At a Glance - Plaque-type morphea vs Becker naevus

Contributed by Dr Jean Watkins, a sessional GP in Hampshire.

Plaque-type morphea (localised scleroderma).
Plaque-type morphea

Aetiology

  • Cause unknown but occasionally follows injury, pregnancy, viral infections or autoimmune disease.
  • Results from excessive deposition of collagen that leads to thickening of the dermis, and/or subcutaneous tissues.
  • Commonly presents before the age of 18 but may appear at any age. More common in women.

Clinical features

  • Single or multiple circumscribed, indurated, round or oval plaques, asymmetrical and of variable size (1-20cm).
  • May occur anywhere but more commonly the abdomen, breasts or thighs.
  • Initially mauve colour but later shiny white central area with loss of hair follicles and sweat glands. May become brown.
  • May persist for several years (usually up to three to five years but may be much longer) before softening and resolving spontaneously. A brown stain may remain.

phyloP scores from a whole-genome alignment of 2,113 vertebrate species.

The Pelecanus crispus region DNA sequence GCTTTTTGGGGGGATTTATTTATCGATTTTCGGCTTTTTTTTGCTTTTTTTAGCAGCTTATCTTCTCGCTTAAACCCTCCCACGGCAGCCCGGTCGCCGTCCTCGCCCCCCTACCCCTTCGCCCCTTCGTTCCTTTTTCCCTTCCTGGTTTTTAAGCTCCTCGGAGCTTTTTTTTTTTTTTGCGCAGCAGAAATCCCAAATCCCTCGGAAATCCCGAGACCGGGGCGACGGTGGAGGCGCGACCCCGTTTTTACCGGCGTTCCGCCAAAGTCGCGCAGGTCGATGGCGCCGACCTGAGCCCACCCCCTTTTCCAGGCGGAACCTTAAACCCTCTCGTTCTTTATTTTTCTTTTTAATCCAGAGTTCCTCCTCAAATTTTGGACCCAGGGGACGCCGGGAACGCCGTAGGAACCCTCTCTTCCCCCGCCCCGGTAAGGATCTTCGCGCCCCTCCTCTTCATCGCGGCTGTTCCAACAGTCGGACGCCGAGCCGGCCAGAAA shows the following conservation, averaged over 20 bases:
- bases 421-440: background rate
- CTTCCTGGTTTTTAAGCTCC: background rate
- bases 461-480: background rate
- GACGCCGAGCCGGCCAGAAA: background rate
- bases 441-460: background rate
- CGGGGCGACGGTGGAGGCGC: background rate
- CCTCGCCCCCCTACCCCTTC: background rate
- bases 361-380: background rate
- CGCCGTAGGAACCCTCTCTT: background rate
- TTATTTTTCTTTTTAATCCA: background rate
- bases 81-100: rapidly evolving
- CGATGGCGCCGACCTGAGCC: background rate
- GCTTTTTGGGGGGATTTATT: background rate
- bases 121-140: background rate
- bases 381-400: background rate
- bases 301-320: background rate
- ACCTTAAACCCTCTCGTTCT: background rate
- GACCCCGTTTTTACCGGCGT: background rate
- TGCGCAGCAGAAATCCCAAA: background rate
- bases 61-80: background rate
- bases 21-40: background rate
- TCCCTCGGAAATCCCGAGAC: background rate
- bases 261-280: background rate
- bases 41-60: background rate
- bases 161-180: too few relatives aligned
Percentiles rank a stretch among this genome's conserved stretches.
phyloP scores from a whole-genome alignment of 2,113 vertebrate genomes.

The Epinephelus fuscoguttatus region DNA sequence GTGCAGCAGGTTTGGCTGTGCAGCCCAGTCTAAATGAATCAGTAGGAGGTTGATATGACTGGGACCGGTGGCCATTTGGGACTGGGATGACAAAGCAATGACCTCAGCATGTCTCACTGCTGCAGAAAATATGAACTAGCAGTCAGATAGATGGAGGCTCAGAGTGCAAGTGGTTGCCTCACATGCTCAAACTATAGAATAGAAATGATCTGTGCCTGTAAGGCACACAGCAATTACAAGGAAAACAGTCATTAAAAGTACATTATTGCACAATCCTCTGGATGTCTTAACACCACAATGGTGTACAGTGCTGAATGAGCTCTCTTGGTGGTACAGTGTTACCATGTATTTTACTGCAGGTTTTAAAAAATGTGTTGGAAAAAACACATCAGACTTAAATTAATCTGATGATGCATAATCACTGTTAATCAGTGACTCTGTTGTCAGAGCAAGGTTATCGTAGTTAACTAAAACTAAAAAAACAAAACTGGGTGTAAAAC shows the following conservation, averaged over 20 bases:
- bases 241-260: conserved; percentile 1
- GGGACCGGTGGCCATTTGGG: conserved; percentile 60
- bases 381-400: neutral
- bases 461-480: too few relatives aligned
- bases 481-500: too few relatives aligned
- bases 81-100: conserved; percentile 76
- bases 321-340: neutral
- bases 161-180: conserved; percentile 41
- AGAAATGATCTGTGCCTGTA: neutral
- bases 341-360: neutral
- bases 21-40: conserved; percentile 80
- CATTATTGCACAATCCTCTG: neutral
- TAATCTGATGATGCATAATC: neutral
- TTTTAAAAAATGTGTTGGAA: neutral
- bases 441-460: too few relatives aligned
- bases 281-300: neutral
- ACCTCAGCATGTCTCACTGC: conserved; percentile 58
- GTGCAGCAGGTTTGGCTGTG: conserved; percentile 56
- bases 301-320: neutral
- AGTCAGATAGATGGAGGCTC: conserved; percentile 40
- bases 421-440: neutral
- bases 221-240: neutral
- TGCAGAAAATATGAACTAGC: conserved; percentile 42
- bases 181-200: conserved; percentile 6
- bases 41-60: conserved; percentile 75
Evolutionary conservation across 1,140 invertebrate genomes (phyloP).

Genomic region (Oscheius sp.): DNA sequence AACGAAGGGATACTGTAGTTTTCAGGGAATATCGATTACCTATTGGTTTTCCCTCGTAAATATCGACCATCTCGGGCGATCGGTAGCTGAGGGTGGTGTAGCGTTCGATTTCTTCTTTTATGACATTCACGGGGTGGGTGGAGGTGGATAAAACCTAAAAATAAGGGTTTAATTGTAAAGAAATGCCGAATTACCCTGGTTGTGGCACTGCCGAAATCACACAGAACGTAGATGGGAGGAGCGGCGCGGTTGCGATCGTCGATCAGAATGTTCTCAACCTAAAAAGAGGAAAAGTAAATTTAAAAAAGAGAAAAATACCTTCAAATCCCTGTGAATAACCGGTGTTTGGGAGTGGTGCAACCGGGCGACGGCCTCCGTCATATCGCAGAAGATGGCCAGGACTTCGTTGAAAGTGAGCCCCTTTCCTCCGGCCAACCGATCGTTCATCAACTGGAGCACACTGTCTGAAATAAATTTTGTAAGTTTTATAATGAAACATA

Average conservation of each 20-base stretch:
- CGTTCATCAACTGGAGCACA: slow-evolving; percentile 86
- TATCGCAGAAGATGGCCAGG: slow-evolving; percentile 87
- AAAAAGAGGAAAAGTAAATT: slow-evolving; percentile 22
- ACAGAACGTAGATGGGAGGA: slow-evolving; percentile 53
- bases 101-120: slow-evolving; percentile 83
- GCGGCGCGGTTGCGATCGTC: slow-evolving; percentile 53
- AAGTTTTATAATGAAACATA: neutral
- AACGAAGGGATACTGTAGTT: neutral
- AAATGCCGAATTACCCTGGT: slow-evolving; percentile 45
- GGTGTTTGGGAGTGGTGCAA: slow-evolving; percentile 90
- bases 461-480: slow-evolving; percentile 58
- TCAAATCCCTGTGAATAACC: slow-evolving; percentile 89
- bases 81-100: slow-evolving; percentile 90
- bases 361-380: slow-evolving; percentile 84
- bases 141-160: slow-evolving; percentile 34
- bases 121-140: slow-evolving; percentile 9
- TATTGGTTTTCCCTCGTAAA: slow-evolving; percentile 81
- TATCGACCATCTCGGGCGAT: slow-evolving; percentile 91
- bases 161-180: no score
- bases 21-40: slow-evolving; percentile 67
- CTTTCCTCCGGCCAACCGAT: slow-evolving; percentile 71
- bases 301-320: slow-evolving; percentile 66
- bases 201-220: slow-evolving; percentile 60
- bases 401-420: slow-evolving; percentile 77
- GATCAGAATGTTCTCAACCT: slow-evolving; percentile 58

• A diagnosis can normally be made on clinical grounds; if necessary confirmed by biopsy.
  • No specific treatment is known to treat this condition. Potent topical or intralesional steroids may help to reduce inflammation and prevent progression.

Becker naevus
Becker naevus

Aetiology

  • Late-onset epidermal naevus.
  • Usually occurs in males in prepubertal period to late teens.
  • Cause unknown but thought possibly to be related to a gene defect and triggered by androgens.

Clinical features

  • Patient presents with the appearance of a unilateral, flat, brown patch, usually in the shoulder region or upper chest.
  • May gradually extend for some years, thicken and develop hairs in the area.
  • Acne may develop in the naevus.
  • Diagnosis may be confirmed by biopsy.
  • Treatment is unnecessary unless for cosmetic reasons.
  • Patients should be advised to avoid sun exposure as it will increase the discolouration.
  • Laser or electrolysis may be used to remove hairs. Laser treatment can improve pigmentation but can occasionally worsen the condition.

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